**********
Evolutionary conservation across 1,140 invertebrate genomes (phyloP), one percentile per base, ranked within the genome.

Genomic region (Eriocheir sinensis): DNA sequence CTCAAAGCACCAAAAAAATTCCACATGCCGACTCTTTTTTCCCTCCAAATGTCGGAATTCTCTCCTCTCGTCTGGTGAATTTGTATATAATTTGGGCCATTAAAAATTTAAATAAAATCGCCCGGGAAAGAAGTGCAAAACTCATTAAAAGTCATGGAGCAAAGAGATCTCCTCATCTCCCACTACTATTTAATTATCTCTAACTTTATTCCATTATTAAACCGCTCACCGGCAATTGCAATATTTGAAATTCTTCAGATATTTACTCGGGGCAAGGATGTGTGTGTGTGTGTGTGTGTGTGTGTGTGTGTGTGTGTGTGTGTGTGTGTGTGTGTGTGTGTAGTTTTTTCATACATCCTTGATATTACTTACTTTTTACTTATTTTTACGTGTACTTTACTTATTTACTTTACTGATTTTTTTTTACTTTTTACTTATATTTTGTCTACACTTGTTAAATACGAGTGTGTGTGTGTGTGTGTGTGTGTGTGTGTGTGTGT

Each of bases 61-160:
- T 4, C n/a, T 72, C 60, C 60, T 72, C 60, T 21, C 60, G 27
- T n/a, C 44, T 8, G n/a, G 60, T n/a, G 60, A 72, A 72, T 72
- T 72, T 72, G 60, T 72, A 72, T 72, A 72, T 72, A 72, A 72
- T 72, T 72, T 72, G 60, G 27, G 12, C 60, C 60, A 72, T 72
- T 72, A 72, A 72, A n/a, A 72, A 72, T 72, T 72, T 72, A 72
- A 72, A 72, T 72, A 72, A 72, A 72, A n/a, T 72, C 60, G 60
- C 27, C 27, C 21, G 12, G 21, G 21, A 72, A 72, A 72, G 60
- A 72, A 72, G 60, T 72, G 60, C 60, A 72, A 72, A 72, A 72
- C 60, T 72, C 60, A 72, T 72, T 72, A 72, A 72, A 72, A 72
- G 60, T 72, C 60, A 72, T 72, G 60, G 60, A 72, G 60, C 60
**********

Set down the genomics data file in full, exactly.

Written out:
Evolutionary conservation across 1,140 invertebrate genomes (phyloP), one percentile per base, ranked within the genome.

Genomic region (Eriocheir sinensis): DNA sequence CTCAAAGCACCAAAAAAATTCCACATGCCGACTCTTTTTTCCCTCCAAATGTCGGAATTCTCTCCTCTCGTCTGGTGAATTTGTATATAATTTGGGCCATTAAAAATTTAAATAAAATCGCCCGGGAAAGAAGTGCAAAACTCATTAAAAGTCATGGAGCAAAGAGATCTCCTCATCTCCCACTACTATTTAATTATCTCTAACTTTATTCCATTATTAAACCGCTCACCGGCAATTGCAATATTTGAAATTCTTCAGATATTTACTCGGGGCAAGGATGTGTGTGTGTGTGTGTGTGTGTGTGTGTGTGTGTGTGTGTGTGTGTGTGTGTGTGTGTGTGTAGTTTTTTCATACATCCTTGATATTACTTACTTTTTACTTATTTTTACGTGTACTTTACTTATTTACTTTACTGATTTTTTTTTACTTTTTACTTATATTTTGTCTACACTTGTTAAATACGAGTGTGTGTGTGTGTGTGTGTGTGTGTGTGTGTGTGT

Each of bases 61-160:
- T 4, C n/a, T 72, C 60, C 60, T 72, C 60, T 21, C 60, G 27
- T n/a, C 44, T 8, G n/a, G 60, T n/a, G 60, A 72, A 72, T 72
- T 72, T 72, G 60, T 72, A 72, T 72, A 72, T 72, A 72, A 72
- T 72, T 72, T 72, G 60, G 27, G 12, C 60, C 60, A 72, T 72
- T 72, A 72, A 72, A n/a, A 72, A 72, T 72, T 72, T 72, A 72
- A 72, A 72, T 72, A 72, A 72, A 72, A n/a, T 72, C 60, G 60
- C 27, C 27, C 21, G 12, G 21, G 21, A 72, A 72, A 72, G 60
- A 72, A 72, G 60, T 72, G 60, C 60, A 72, A 72, A 72, A 72
- C 60, T 72, C 60, A 72, T 72, T 72, A 72, A 72, A 72, A 72
- G 60, T 72, C 60, A 72, T 72, G 60, G 60, A 72, G 60, C 60